ON KYLE BUSCH'S SEASON "Well, this is an unpredictable sport. You just never know when you have a playoff; it's no different than in NFL. Who would have thought the Giants were going to win the championship last year and then the New England Patriots would come up short? That's what you call competitive sports. They've had a spectacular year in the Cup series leading into the Chase and unfortunately when it mattered the most, they've had some problems. But as far as Kyle is concerned, what a spectacular year it's been for him. To be able to drive all those different types of cars, he's probably won races in all types of cars we're not even talking about. So it just speaks volumes about his commitment and his talent level as a driver. This is one thing I've always said about myself is that I had good success coming into the Cup series, but I had the most success I've ever had of any series I've ever raced in, in the Cup series. And as a driver, that's a pretty darn good thing to have happen. You know when you get here, this is the toughest, and most competitive series and group of drivers you're ever going to race against. So if you could pick or choose when you're going to have the most success, you want it to happen in this series, and you want it to happen at the right time, especially now with the Chase. So that's certainly going to be something that's going to overshadow the type of year that he's had with all that he's done, but even so, there are still a lot of things to be pretty excited and pretty proud of what he's accomplished."

SINCE THE CHASE STARTED, IT'S ALL ABOUT MAKING THE PLAYOFFS. IS YOUR MINDSET THINKING ABOUT BEING THE BEST YOU CAN AT THE FINAL 10 TRACKS? "I pretty much think about the same thing from race one to race 36. You want to go win. In order to win the race, you've got to finish the race. So you're never thinking, hey don't do anything dumb or stupid at this time because you don't want it to catch me out and mess me up in the first 26 races so I don't make the Chase. You're thinking, I don't want to do anything dumb or stupid to take away the opportunity to win this race or get the best finish that I can. So, I think all you do every weekend is go out to get the best finish you possibly can. You hope that's a win. There are times you've got to take risks and times you've got to be patient through every race to just try to do that. And the same thing applies to making the Chase and winning the championship. For instance for us this year, we fell back to 10th or 11th or something in points at one time. Once we got in that position, and we were closing in on the end of the Chase, at that point we were like oops, now we've got to protect; now we've got to be a little bit more conservative. I think it's the same thing in the Chase. Once you get down to the closing of the Chase and maybe you have a points lead, then you start thinking now I've got to protect. Up to that point, you race the same, or I do, race the same every weekend going to the win and going for the best finish you can.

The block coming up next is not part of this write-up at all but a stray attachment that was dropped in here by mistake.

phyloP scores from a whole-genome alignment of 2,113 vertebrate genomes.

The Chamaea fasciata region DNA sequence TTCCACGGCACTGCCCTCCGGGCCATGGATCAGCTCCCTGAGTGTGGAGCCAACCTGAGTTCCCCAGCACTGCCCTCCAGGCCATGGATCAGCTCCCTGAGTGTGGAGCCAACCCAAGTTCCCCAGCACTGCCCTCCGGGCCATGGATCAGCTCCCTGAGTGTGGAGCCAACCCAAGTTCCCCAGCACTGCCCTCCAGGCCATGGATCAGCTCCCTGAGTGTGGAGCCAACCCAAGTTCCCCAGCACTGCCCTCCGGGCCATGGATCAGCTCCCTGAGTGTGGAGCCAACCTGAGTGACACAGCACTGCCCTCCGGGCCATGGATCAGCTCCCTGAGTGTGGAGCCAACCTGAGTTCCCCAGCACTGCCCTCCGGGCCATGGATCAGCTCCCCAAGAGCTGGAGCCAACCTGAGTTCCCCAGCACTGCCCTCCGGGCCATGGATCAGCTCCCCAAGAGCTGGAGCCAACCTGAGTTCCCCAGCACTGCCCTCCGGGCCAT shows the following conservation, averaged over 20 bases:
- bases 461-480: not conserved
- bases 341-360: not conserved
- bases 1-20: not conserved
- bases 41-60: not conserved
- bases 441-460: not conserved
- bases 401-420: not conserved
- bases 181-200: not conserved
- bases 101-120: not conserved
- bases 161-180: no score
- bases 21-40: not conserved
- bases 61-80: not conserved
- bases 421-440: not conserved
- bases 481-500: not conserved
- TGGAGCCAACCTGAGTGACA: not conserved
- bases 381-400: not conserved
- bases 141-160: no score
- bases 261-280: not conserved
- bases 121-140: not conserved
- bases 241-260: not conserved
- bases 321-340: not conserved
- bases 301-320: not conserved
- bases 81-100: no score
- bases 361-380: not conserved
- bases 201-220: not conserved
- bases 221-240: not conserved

"We certainly consider track when we go to them the first time and knowing that they're in the Chase, of using that sort of as a test session. And if we don't perform well, then we try to figure out where we do need to go test for that specific track because we know we need to get better."

-credit: gm racing

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About this article
Series NASCAR Sprint Cup
Drivers Jeff Gordon
Teams Hendrick Motorsports